Flashback Five – The Best Movies of Cameron Diaz

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Do you remember when Cameron Diaz was just a fresh-faced young model, trying to make it in Hollywood? Yeah, neither do we. But we do know that this versatile actress is as comfortable with comedy as she is with drama — the rare case of a pretty face who’s also more than pretty good.

1. There’s Something About Mary (1998)
Her most iconic role. No compilation reel of Diaz’s work would be complete without a clip of her hair sticking straight up in the air via an unconventional styling gel. Gags aside, Diaz gives a performance so charmingly hilarious that she merits being the focus of every man’s attention, in the movie and the audience.

2. Being John Malkovich (1999)
Actors have a long history of making themselves ugly for roles, but few can pull it off successfully. Diaz is on that short list. Here, she plays the conniving Lotte, a funny part that ranks among her finest roles.

3. My Best Friend’s Wedding (1997)
It’s impossible to go up against Julia Roberts in a romantic comedy and come out on top. Or is it? Matching Roberts comic beat for comic beat, Diaz makes it clear that she is the best choice for Rupert Everett, despite Roberts’s million-watt smile. If any movie cemented Diaz’s star status, this was it.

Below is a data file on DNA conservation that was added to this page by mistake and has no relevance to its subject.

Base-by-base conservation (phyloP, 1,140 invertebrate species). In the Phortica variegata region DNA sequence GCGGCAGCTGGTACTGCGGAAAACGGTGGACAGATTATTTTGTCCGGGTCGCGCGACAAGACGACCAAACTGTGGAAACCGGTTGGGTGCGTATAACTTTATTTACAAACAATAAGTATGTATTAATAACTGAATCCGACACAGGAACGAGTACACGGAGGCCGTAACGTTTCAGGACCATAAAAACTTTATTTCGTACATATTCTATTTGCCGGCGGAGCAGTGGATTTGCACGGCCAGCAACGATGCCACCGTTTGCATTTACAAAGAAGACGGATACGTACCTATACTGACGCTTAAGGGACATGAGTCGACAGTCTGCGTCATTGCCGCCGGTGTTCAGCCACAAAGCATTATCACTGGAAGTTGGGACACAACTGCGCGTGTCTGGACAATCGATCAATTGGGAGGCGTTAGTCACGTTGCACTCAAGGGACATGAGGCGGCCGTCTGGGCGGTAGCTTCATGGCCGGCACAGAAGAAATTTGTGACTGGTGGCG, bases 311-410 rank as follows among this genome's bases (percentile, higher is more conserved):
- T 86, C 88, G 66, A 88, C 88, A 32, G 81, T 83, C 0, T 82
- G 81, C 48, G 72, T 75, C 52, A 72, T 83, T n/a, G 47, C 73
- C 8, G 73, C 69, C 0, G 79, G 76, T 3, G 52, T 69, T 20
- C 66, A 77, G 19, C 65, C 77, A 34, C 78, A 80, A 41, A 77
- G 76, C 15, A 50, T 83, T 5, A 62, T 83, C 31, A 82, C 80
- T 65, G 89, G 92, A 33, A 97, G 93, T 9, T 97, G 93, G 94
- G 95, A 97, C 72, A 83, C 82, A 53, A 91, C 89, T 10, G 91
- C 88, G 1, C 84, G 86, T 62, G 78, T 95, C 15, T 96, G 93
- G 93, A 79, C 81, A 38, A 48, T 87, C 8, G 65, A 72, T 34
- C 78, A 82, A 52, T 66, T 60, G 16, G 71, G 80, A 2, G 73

4. Any Given Sunday (1999)
Speaking of holding your own, Diaz smolders in one of her first dramatic turns as the scheming owner of a football team, going toe-to-toe with Al Pacino, Dennis Quaid, Jamie Foxx, James Woods, and LL Cool J. Given how well she embodies soap-opera villainy, we’d love to see her take similar roles in the future.

5. Gangs of New York (2002)
To call Diaz the best thing about Gangs of New York would be a lie. That’s Daniel Day-Lewis. But give the actress her due. She’s awfully good here, too. More great directors like Martin Scorsese should give her a chance in period pieces. She’s got the range for it.

Honorable Mentions:

1. Fear and Loathing in Las Vegas (1998) - It’s just a short scene in one of Johnny Depp’s craziest movies, but Diaz is perfect as a freaked-out news reporter.

2. A Life Less Ordinary (1997) - One of the more misunderstood movies in Diaz’s filmography, Danny Boyle’s black comedy is Natural Born Killers for romantics.

3. The Mask (1994) - This movie shows that Diaz is not just a looker, but also hilarious. She never lets Jim Carrey upstage her and wins your heart along the way.

4. Vanilla Sky (2001) - Skip the last fifteen minutes of this movie and Diaz’s performance counts as the most terrifying ex on film since Glenn Close in Fatal Attraction.

5. Charlie’s Angels: Full Throttle (2003) - Barely even a movie, McG’s madcap sequel qualifies as transcendent Pop Art, the best part of which is human cartoon Diaz.

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Filed under: Flashback Five

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